Osama bin Laden is dead – traveling in this region of the world should be interesting… I’ll update this post afterward with local reaction from Vietnam & Laos. Yep, I’m off to Laos – will resume posting more when I get an internet connection again! Back in a couple weeks
Note – this post has moved to here –Monkey steals camera
Who knew primates had photography skills? A monkey stole a wildlife photographer’s camera, and then started taking pictures of himself, even smiling in the photos. The crested black macaque monkey (black ape) swiped the camera and took self-portraits at arms length, like you’d see on a 15-year old girl’s Facebook page.
I’m OK! I’m currently in the Philippines (I’m about a month behind on posting this blog – catching up soon!) but I’m safe! They’re bracing for a possible tsunami on the east coasts of the northern islands (I’m in Boracay, an island in the center) after an 8.9 magnitude earthquake struck off the northeast of Japan, sending waves crashing through coastal towns. I thought I’d address the recent news (just as I did after leaving Jordan and Bahrain).
Live updates on the 8.9 earthquake in Japan here.
Philippines orders tsunami evacuation along coast
Philippine officials are ordering an evacuation of coastal communities along the country’s eastern seaboard in expectation of a tsunami following an 8.9-magnitude earthquake in Japan.
Philippine Volcanology and Seismology Institute director Renato Solidum says the first 3-foot (1-meter) high waves are expected to hit the northernmost Batanes islands by 5 p.m. (09:00 GMT) Friday.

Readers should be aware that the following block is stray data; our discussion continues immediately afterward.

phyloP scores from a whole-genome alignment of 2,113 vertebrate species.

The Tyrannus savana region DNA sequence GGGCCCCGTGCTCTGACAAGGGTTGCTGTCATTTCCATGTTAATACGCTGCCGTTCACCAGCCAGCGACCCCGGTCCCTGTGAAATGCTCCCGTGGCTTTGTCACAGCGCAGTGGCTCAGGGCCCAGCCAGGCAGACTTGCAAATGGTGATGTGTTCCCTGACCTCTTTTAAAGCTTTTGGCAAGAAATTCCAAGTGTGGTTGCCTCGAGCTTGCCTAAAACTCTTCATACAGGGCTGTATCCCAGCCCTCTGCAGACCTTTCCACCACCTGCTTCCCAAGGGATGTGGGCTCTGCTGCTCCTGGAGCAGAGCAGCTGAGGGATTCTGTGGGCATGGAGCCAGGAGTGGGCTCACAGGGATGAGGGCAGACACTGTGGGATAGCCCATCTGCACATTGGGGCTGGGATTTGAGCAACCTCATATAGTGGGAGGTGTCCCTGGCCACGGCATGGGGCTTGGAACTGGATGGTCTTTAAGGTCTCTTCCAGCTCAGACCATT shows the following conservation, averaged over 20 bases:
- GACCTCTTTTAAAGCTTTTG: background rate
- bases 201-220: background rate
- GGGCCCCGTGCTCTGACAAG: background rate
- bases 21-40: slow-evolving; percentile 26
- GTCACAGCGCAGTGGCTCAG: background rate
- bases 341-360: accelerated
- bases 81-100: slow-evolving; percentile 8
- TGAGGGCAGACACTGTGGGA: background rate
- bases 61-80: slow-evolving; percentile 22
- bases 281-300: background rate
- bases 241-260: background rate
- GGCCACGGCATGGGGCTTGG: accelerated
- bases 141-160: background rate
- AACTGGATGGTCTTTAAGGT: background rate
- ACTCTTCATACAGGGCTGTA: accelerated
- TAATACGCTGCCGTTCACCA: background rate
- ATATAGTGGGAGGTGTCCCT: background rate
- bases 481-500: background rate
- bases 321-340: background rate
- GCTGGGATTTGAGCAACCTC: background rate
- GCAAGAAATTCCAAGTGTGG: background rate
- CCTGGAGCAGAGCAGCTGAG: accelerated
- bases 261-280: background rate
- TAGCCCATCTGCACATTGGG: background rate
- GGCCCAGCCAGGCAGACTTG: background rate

Disaster management officials in Albay province southeast of Manila say they have ordered residents to move to designated evacuation sites that are at least 15 feet (5 meters) above sea level.
Philippines Orders Tsunami Evacuation
Just a few short weeks after leaving Jordan and Bahrain, the Middle East fell apart. Egypt has been all over the news, but there’s been quite a bit going on in Bahrain and Jordan (where I traveled) as well. I’m now out safely – I’ll post more of Jordan today but wanted to let you know that I’m out safely. The New York Times just posted this story with an update on what’s going on in Bahrain:
This small nation in the Persian Gulf, with only about one million residents, half of them foreign workers, has long been among the most politically volatile in the region. The principal tension is between the royal family under King Hamad bin Isa al-Khalifa and the ruling elites, who are mostly Sunnis, on one side, and the approximately 70 percent of the local population that is Shiite on the other. Occupying mostly run-down villages with cinder block buildings and little else, many Shiites say they face systemic discrimination in employment, housing, education and government.